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Open Access Effects of Feeding a Liquid Diet for One Year to New Zealand White Rabbits

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We compared the long-term effects of a newly designed liquid diet with a commercially available dry diet in New Zealand White rabbits. Body weight gain, feed consumption, and plasma lipid concentrations were measured periodically throughout the 1-year study. In addition, specific hepatic enzyme activities in serum were quantified to examine the effects of liquid diet on the liver over the 1-year feeding trial. At 52 weeks, body weight gains between the liquid- and dry-fed groups were similar. Regardless of sex, plasma phospholipid concentrations were higher in the control group than in the liquid-fed group. Plasma triglyceride concentrations were increased in liquid-fed female rabbits, compared with either male group or control-fed females. A somewhat similar effect was observed in plasma cholesterol concentration, which was higher in female rabbits regardless of diet type. After the 52-week trial, the rabbits had no clinical biochemical signs of liver damage. Results of this study indicate that a liquid diet can be fed to New Zealand White rabbits for a long period, and may provide an alternative route (food source) for future pathophysiologic studies.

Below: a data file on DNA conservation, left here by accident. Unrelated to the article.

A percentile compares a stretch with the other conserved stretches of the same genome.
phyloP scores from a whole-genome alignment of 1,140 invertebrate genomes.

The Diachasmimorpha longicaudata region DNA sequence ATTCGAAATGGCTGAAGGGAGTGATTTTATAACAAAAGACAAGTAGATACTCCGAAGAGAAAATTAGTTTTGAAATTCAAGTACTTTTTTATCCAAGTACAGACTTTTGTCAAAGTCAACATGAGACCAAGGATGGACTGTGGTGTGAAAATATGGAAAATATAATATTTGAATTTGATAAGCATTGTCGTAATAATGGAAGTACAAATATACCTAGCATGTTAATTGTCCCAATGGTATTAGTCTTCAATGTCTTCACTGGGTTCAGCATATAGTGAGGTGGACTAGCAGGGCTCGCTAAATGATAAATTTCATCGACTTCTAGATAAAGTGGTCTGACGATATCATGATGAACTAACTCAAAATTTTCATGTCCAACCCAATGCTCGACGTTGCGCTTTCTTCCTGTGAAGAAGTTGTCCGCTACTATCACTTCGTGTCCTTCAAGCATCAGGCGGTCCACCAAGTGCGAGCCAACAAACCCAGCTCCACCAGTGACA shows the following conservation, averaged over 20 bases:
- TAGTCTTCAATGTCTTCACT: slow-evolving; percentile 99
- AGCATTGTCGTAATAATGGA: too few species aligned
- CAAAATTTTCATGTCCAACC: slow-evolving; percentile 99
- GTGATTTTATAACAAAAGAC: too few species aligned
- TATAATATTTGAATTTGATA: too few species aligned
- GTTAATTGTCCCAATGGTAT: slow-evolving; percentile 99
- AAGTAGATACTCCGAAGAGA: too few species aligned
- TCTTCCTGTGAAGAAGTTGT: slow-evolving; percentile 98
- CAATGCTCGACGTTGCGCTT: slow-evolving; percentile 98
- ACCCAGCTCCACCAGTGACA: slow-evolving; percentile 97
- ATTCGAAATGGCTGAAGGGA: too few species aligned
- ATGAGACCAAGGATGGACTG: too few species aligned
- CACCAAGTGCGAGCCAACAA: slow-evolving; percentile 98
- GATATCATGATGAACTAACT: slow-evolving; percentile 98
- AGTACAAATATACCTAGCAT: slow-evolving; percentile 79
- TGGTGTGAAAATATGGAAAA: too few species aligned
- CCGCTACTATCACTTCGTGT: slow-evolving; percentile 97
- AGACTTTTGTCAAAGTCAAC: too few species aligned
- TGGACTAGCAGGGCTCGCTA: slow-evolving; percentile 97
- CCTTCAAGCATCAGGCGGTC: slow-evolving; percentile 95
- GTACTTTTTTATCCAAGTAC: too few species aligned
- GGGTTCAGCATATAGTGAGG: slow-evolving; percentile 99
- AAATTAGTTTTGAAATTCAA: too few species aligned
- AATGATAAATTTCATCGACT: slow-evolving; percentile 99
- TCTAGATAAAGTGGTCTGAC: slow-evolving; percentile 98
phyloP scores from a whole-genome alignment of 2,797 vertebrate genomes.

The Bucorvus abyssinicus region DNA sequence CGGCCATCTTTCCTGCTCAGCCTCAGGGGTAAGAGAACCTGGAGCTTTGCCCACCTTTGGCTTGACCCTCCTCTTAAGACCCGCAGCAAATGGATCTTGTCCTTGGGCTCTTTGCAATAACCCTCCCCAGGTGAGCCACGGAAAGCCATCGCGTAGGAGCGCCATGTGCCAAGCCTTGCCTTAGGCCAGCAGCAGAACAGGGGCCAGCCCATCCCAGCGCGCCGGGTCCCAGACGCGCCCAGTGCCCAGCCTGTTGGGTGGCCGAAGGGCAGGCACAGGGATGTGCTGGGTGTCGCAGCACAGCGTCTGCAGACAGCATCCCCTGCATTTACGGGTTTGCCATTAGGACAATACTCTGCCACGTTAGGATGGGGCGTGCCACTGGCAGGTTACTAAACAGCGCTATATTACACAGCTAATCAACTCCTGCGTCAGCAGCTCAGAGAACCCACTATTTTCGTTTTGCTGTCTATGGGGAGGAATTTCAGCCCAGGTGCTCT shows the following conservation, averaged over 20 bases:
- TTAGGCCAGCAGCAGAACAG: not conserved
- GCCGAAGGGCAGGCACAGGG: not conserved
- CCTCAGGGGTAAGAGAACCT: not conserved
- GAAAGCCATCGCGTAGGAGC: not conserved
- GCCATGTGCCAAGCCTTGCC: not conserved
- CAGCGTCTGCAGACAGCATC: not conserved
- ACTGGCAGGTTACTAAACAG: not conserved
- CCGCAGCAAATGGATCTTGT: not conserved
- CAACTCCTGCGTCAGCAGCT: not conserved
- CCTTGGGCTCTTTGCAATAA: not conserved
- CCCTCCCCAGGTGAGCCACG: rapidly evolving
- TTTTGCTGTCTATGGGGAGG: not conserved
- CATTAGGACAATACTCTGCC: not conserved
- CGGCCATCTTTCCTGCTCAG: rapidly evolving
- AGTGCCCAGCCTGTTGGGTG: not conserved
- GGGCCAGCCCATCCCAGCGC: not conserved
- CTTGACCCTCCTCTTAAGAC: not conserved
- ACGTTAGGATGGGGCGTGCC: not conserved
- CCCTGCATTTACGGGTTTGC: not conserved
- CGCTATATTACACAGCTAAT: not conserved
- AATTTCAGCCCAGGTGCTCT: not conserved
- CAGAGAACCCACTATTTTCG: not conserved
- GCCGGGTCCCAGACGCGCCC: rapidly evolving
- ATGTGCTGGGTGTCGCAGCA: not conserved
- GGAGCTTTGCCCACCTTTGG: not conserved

Document Type: Research Article

Affiliations: 1: Department of Animal Sciences, Purdue University, 1151 Lilly Hall, West Lafayette, IN 47907-1151 2: West Lafayette, Indiana; Purina Mills Inc., St. Louis, Missouri 3: Department of Internal Medicine, Washington University School of Medicine, St. Louis, Missouri

Publication date: February 1, 1998

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  • Comparative Medicine (CM), an international journal of comparative and experimental medicine, is the leading English-language publication in the field and is ranked by the Science Citation Index in the upper third of all scientific journals. The mission of CM is to disseminate high-quality, peer-reviewed information that expands biomedical knowledge and promotes human and animal health through the study of laboratory animal disease, animal models of disease, and basic biologic mechanisms related to disease in people and animals.

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